We have created every living thing from water.
– The Koran, Chapter Al-Anbiya, Verse Number 30
The first story I was told about rivers can be summed up like this: there is direct line from the Sumerian Ziggurat of Ur to the Chrysler Building. I was around nine.
2. Civilisation II
Rivers allowed us to grow food, store it, build houses, libraries, museums, cities and empires. I was maybe ten when I heard this one.
In sixth grade, the story shifted from history to science when we memorised that our hearts and brains were 73% water. I have always seen fresh water as precious, magical. I used to believe that water could think. If my brain was mainly water, why not?
Every single living and non-living, visible and non-visible object around us – our computer screens, the retinas in our eyeballs, the dust in the air – all of these rely on fresh water. Our body is a walking river. Water flows from us. The liquid inside us will out eventually.
In middle school, we were taught about the water cycle: river to rain to snow to mountain glacier to melting ice, back to river. We coloured in those diagrams and added those arrows diligently. But we were not told that this cycle was one of the many ways the earth breathes in and out. Nor were we told that bathing in the River Ganges frees the bather from sin, the outward cleanliness symbolising inner purification. This waterway is fed by the glaciers in the Himalayas, the Mountains of the Gods, and feeds the Indian plains as if descended from the heavens.
The fact that we as humans spend nine months growing in water also passed us by at school. The giggles of embarrassment in ‘Hygiene’ class drowned out any information about babies rolling around in their water-filled pods.
Water’s ability to seemingly clean itself, to rejuvenate, to flow and keep flowing no mater what we throw at it is a strange sort of illusion. If you fell a forest, the trail of destruction is there for people to see. But water is different, it keeps the secret for you.
Many rivers – despite their dams, their drying out, their dead fish, their pollution – are still flowing. Sometimes they run yellow or orange or green. Some may look crystal clear but are carrying thousands, if not millions of particles of arsenic, cadmium, phosphorus, nitrogen, mercury and lead. Two hundred and twenty-six million pounds of toxic chemicals are dumped in American rivers every year. Of this, 1.5 million pounds are carcinogens, 626,000 pounds are chemicals linked to developmental disorders and 354,000 pounds are associated with reproductive problems. Some rivers, such as the 1,900-mile long Rio Grande, are drying up and disappearing altogether, but many, in a heartbreaking display of trying to do the right thing, just keep flowing.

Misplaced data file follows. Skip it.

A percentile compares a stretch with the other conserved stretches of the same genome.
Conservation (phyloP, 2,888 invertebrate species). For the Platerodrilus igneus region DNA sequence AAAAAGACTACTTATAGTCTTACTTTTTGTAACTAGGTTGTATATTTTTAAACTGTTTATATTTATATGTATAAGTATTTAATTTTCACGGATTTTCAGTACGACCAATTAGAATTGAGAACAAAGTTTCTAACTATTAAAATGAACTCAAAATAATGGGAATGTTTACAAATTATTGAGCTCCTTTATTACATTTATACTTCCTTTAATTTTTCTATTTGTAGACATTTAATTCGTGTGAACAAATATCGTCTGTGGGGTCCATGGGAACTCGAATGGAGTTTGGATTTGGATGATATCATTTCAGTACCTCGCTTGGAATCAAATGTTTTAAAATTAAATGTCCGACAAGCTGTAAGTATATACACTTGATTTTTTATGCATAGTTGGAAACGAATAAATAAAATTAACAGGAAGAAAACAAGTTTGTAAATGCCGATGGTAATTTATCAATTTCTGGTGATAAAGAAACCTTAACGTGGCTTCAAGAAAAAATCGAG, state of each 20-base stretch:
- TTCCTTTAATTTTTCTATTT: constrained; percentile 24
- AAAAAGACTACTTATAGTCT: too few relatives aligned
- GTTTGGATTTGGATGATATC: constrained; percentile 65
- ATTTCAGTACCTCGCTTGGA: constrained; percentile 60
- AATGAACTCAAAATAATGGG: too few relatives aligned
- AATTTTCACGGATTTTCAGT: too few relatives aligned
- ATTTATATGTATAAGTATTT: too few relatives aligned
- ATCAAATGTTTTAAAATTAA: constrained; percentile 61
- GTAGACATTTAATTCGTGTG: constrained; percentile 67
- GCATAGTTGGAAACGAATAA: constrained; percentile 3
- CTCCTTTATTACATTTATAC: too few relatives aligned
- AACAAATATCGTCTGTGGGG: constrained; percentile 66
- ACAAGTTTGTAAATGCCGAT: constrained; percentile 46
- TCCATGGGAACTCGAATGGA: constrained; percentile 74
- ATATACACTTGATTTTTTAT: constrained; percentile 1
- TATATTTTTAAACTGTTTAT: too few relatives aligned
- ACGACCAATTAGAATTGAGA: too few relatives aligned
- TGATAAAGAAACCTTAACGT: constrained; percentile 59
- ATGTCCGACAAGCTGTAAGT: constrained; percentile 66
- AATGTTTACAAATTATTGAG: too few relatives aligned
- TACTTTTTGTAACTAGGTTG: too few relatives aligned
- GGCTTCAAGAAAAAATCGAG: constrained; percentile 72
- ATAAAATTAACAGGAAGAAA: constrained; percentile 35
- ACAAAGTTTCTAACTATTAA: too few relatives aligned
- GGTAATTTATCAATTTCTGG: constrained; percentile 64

When I lived in Western Montana, ‘floating’ was what you did on hot days. You’d drive to the Blackfoot or the Clark Fork with a spare inner tube strapped to the roof of your car or in the bed of your pickup. You’d throw it into the river, stick a hat on your head (that searing Montana sun), lean back into your rubber doughnut and let the river take you. We were lucky in Montana: 40% of its rivers are deemed ‘good’ by the Environmental Protection Agency as compared with, for instance, 21% in the coastal plains around the Gulf of Mexico. You know things are bad when the best bill of health is one in which you are more sick than healthy.
9. White Sulphur Springs
Here’s another story. A more recent one, which isn’t taught in schools because it is about me and a guy I once met near a river:
It is a damp December morning in 2016 and I am driving through a starlit, pinky dawn from Missoula to the town of White Sulphur Springs (population 1,000). The morning light has crested above the distant mountains as I roll down Main Street. The town is a mixture of boarded-up storefronts and some new, thriving businesses. There is a real estate office, a cinema, a pizza place, a few gas stations, a couple of bars, and, off the main street, a library. And then there is the unfussy Hot Springs Spa Motel with its pools of sulphurous, health-enhancing spring water. It was while soaking in one of these springs a few months ago that I heard a man with an Australian accent talking about the mine. My ears immediately perked up. I bumped into him later that day in a bar down the road from the motel and we started up a conversation. We were two out-of-towners waiting for our drinks.